Where There's Smoke There's...a Closed Interstate Highway Known as Alligator Alley

Firefighter with drip torch.

Burnout operations such as this are being used to control the fire. NPS photo.

Smoke from a wildfire in Big Cypress National Preserve has prompted closure of a major interstate highway connecting the east and west coasts of Florida. The shutdown of Interstate 75, also known as Alligator Alley, is into its fourth day, and may continue through the weekend.

The blaze, dubbed the Deep Fire, was sparked by a lightning strike on Wednesday, April 22. As of Friday evening it had burned between 9,500 and 10,000 acres, with the earliest containment predicted for Monday, April 27. The fire is burning on both the north and south sides of I-75, which runs through the northern portion of the park.

Poor visibility from smoke prompted the closure of 78 miles of I-75, the main highway connecting the Miami and Fort Lauderdale metro areas on Florida's east coast with the western side of the state. The closure is from Mile Marker 101 in Collier County to State Road 27 in Broward County. Traffic is being detoured onto U.S. Highway 41. State Road 29 from U.S. 41 north to Oil Well Road is also closed.

According to local news reports, this is longest shutdown of I-75 in recent memory, but officials are well-advised to be cautious. Even without poor visibility from smoke, Alligator Alley is considered by some to be one of the most dangerous highways in Florida, and officials are especially cautious about problems due to poor visibility.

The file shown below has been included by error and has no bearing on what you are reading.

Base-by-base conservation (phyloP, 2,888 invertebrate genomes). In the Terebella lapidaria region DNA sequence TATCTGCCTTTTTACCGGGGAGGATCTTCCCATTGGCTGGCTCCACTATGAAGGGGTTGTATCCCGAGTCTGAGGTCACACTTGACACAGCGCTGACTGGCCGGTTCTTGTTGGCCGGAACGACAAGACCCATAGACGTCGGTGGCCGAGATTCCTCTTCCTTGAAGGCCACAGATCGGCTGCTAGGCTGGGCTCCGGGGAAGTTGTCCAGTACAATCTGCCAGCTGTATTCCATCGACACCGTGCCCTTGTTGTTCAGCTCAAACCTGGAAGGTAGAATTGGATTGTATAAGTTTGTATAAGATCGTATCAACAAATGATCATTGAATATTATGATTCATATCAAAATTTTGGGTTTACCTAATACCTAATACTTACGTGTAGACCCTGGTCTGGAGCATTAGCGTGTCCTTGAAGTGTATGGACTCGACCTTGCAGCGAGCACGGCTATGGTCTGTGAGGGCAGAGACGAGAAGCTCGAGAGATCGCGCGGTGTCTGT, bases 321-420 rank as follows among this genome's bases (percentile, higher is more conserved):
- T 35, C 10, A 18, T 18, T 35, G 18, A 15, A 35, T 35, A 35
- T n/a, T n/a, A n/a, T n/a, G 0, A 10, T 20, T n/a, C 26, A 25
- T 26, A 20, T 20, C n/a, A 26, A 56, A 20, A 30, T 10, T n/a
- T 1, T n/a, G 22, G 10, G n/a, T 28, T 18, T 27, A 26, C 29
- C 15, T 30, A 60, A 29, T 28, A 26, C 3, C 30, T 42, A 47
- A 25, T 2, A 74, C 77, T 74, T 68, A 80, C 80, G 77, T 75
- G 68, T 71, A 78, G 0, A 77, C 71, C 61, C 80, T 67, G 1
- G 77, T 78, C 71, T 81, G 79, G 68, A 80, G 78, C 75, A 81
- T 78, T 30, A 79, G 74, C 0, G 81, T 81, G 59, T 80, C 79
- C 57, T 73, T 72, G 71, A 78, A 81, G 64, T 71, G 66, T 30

In January 2002, fog was blamed for a chain reaction wreck on the road that resulted in three deaths and 13 injuries. On January 9, 2008, a mixture of fog and smoke from a brush fire caused a similar accident on I-4 in central Florida. Fifty vehicles, including about 20 tractor-trailers and tankers, were involved in that incident, which killed four people.

Due to the fire, the Bear Island Unit of Big Cypress National Preserve is closed for all recreational access until further notice. According to a park spokesman, no homes, backcountry camps or other structures are at risk due to the fire.

NPS and cooperators are using aircraft, ground crews, and engines to conduct burnout operations to suppress the fire along I-75. Away from the highways, existing control lines will provide opportunities to contain the fire at approximately 15,000 acres.

UPDATE: I-75 was still closed in both directions between mile markers 23 and 101 as of 8:15 p.m. (EDT) on Sunday, April 26.

If you have travel plans in the area, you can get updated status reports on the highway closure on the Florida Highway Patrol website.